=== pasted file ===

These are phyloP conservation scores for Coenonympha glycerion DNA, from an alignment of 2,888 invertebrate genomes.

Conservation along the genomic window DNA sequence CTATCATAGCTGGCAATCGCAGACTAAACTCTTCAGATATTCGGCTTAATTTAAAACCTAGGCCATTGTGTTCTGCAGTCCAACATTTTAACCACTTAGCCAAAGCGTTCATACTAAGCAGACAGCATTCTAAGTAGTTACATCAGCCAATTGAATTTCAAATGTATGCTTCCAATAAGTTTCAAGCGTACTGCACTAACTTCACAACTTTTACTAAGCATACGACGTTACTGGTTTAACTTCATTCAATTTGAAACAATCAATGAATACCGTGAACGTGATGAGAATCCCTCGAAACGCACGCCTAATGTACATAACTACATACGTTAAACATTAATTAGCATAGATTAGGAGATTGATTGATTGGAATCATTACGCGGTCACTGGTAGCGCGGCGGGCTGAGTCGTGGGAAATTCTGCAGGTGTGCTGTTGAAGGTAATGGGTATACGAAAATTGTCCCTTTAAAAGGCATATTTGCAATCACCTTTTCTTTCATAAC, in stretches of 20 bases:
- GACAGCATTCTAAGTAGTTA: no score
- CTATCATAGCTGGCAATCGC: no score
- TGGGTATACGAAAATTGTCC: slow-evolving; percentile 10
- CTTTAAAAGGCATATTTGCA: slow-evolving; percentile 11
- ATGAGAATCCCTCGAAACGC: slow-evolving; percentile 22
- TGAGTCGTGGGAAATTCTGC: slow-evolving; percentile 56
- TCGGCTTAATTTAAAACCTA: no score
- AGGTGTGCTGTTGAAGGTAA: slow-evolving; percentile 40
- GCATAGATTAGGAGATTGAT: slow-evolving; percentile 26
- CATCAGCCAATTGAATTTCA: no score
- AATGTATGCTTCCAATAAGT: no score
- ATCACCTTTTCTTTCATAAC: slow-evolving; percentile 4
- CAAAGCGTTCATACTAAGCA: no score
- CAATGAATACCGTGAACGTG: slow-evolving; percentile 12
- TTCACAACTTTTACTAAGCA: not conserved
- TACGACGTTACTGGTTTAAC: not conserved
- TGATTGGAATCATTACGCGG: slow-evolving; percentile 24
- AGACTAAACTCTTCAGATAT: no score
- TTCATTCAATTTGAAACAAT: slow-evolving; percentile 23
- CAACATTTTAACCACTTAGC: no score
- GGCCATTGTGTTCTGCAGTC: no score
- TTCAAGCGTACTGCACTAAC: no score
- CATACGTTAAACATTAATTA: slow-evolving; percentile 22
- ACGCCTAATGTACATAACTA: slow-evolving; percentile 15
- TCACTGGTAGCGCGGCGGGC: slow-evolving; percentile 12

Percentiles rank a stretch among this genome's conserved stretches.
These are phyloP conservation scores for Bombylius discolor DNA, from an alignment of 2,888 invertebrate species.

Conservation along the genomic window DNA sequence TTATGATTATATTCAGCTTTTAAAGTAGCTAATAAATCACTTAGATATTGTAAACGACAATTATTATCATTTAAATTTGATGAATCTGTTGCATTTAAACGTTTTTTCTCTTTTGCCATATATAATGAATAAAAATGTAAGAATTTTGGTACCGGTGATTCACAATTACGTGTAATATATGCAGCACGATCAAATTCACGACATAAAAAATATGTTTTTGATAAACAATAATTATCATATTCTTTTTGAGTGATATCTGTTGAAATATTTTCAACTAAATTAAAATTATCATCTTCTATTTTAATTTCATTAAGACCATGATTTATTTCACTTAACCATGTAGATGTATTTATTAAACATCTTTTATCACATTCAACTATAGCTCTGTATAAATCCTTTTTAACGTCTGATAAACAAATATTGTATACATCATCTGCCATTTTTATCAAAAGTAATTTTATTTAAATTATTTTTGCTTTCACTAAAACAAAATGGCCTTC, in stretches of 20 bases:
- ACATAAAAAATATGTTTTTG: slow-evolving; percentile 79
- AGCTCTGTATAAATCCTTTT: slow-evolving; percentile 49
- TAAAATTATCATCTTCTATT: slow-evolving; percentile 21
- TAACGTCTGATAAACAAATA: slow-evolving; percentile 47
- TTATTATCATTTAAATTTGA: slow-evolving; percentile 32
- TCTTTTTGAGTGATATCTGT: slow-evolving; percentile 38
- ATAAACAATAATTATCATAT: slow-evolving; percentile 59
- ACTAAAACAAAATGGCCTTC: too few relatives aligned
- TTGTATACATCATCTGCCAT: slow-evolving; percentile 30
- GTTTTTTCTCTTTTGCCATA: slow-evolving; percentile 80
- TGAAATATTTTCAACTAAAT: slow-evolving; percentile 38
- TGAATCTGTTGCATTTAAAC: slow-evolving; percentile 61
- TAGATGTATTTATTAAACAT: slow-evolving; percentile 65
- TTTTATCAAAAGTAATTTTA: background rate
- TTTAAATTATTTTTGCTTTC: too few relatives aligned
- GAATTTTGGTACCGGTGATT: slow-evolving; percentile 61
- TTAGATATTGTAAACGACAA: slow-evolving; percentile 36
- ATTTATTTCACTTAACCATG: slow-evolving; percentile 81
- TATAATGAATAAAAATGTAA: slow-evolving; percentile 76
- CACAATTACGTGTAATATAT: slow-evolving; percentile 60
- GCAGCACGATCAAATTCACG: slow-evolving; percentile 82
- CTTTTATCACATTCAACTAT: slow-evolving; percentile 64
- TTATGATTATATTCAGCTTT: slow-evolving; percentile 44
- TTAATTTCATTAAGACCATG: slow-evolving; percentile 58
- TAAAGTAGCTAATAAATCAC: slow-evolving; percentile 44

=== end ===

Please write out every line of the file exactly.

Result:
These are phyloP conservation scores for Coenonympha glycerion DNA, from an alignment of 2,888 invertebrate genomes.

Conservation along the genomic window DNA sequence CTATCATAGCTGGCAATCGCAGACTAAACTCTTCAGATATTCGGCTTAATTTAAAACCTAGGCCATTGTGTTCTGCAGTCCAACATTTTAACCACTTAGCCAAAGCGTTCATACTAAGCAGACAGCATTCTAAGTAGTTACATCAGCCAATTGAATTTCAAATGTATGCTTCCAATAAGTTTCAAGCGTACTGCACTAACTTCACAACTTTTACTAAGCATACGACGTTACTGGTTTAACTTCATTCAATTTGAAACAATCAATGAATACCGTGAACGTGATGAGAATCCCTCGAAACGCACGCCTAATGTACATAACTACATACGTTAAACATTAATTAGCATAGATTAGGAGATTGATTGATTGGAATCATTACGCGGTCACTGGTAGCGCGGCGGGCTGAGTCGTGGGAAATTCTGCAGGTGTGCTGTTGAAGGTAATGGGTATACGAAAATTGTCCCTTTAAAAGGCATATTTGCAATCACCTTTTCTTTCATAAC, in stretches of 20 bases:
- GACAGCATTCTAAGTAGTTA: no score
- CTATCATAGCTGGCAATCGC: no score
- TGGGTATACGAAAATTGTCC: slow-evolving; percentile 10
- CTTTAAAAGGCATATTTGCA: slow-evolving; percentile 11
- ATGAGAATCCCTCGAAACGC: slow-evolving; percentile 22
- TGAGTCGTGGGAAATTCTGC: slow-evolving; percentile 56
- TCGGCTTAATTTAAAACCTA: no score
- AGGTGTGCTGTTGAAGGTAA: slow-evolving; percentile 40
- GCATAGATTAGGAGATTGAT: slow-evolving; percentile 26
- CATCAGCCAATTGAATTTCA: no score
- AATGTATGCTTCCAATAAGT: no score
- ATCACCTTTTCTTTCATAAC: slow-evolving; percentile 4
- CAAAGCGTTCATACTAAGCA: no score
- CAATGAATACCGTGAACGTG: slow-evolving; percentile 12
- TTCACAACTTTTACTAAGCA: not conserved
- TACGACGTTACTGGTTTAAC: not conserved
- TGATTGGAATCATTACGCGG: slow-evolving; percentile 24
- AGACTAAACTCTTCAGATAT: no score
- TTCATTCAATTTGAAACAAT: slow-evolving; percentile 23
- CAACATTTTAACCACTTAGC: no score
- GGCCATTGTGTTCTGCAGTC: no score
- TTCAAGCGTACTGCACTAAC: no score
- CATACGTTAAACATTAATTA: slow-evolving; percentile 22
- ACGCCTAATGTACATAACTA: slow-evolving; percentile 15
- TCACTGGTAGCGCGGCGGGC: slow-evolving; percentile 12

Percentiles rank a stretch among this genome's conserved stretches.
These are phyloP conservation scores for Bombylius discolor DNA, from an alignment of 2,888 invertebrate species.

Conservation along the genomic window DNA sequence TTATGATTATATTCAGCTTTTAAAGTAGCTAATAAATCACTTAGATATTGTAAACGACAATTATTATCATTTAAATTTGATGAATCTGTTGCATTTAAACGTTTTTTCTCTTTTGCCATATATAATGAATAAAAATGTAAGAATTTTGGTACCGGTGATTCACAATTACGTGTAATATATGCAGCACGATCAAATTCACGACATAAAAAATATGTTTTTGATAAACAATAATTATCATATTCTTTTTGAGTGATATCTGTTGAAATATTTTCAACTAAATTAAAATTATCATCTTCTATTTTAATTTCATTAAGACCATGATTTATTTCACTTAACCATGTAGATGTATTTATTAAACATCTTTTATCACATTCAACTATAGCTCTGTATAAATCCTTTTTAACGTCTGATAAACAAATATTGTATACATCATCTGCCATTTTTATCAAAAGTAATTTTATTTAAATTATTTTTGCTTTCACTAAAACAAAATGGCCTTC, in stretches of 20 bases:
- ACATAAAAAATATGTTTTTG: slow-evolving; percentile 79
- AGCTCTGTATAAATCCTTTT: slow-evolving; percentile 49
- TAAAATTATCATCTTCTATT: slow-evolving; percentile 21
- TAACGTCTGATAAACAAATA: slow-evolving; percentile 47
- TTATTATCATTTAAATTTGA: slow-evolving; percentile 32
- TCTTTTTGAGTGATATCTGT: slow-evolving; percentile 38
- ATAAACAATAATTATCATAT: slow-evolving; percentile 59
- ACTAAAACAAAATGGCCTTC: too few relatives aligned
- TTGTATACATCATCTGCCAT: slow-evolving; percentile 30
- GTTTTTTCTCTTTTGCCATA: slow-evolving; percentile 80
- TGAAATATTTTCAACTAAAT: slow-evolving; percentile 38
- TGAATCTGTTGCATTTAAAC: slow-evolving; percentile 61
- TAGATGTATTTATTAAACAT: slow-evolving; percentile 65
- TTTTATCAAAAGTAATTTTA: background rate
- TTTAAATTATTTTTGCTTTC: too few relatives aligned
- GAATTTTGGTACCGGTGATT: slow-evolving; percentile 61
- TTAGATATTGTAAACGACAA: slow-evolving; percentile 36
- ATTTATTTCACTTAACCATG: slow-evolving; percentile 81
- TATAATGAATAAAAATGTAA: slow-evolving; percentile 76
- CACAATTACGTGTAATATAT: slow-evolving; percentile 60
- GCAGCACGATCAAATTCACG: slow-evolving; percentile 82
- CTTTTATCACATTCAACTAT: slow-evolving; percentile 64
- TTATGATTATATTCAGCTTT: slow-evolving; percentile 44
- TTAATTTCATTAAGACCATG: slow-evolving; percentile 58
- TAAAGTAGCTAATAAATCAC: slow-evolving; percentile 44